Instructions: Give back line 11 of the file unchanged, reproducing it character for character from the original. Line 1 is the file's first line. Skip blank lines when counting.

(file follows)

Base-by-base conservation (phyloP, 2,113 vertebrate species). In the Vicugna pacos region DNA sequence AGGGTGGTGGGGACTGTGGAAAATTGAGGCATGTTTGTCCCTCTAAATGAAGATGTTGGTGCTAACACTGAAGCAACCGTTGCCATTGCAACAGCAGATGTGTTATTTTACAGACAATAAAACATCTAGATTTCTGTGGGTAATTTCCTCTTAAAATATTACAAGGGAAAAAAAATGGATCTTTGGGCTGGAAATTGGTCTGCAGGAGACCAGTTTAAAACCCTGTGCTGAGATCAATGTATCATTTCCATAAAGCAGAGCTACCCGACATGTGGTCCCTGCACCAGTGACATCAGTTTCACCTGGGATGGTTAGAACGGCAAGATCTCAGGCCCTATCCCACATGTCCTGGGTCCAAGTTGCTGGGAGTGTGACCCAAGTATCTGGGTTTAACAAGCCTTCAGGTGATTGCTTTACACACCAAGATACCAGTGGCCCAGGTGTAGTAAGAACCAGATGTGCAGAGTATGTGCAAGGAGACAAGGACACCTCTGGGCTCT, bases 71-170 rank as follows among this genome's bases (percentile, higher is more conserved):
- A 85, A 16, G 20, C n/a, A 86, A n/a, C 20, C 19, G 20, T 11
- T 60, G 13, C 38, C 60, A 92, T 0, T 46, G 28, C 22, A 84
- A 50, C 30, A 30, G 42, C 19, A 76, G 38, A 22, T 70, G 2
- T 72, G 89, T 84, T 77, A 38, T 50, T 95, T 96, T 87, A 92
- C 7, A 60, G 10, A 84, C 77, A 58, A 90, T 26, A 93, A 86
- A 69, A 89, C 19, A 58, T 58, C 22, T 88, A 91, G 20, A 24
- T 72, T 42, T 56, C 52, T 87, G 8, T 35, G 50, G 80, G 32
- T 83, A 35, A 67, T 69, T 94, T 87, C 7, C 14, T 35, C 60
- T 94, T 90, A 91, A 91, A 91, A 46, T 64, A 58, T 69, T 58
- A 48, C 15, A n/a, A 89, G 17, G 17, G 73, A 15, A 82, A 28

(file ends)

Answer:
- A 48, C 15, A n/a, A 89, G 17, G 17, G 73, A 15, A 82, A 28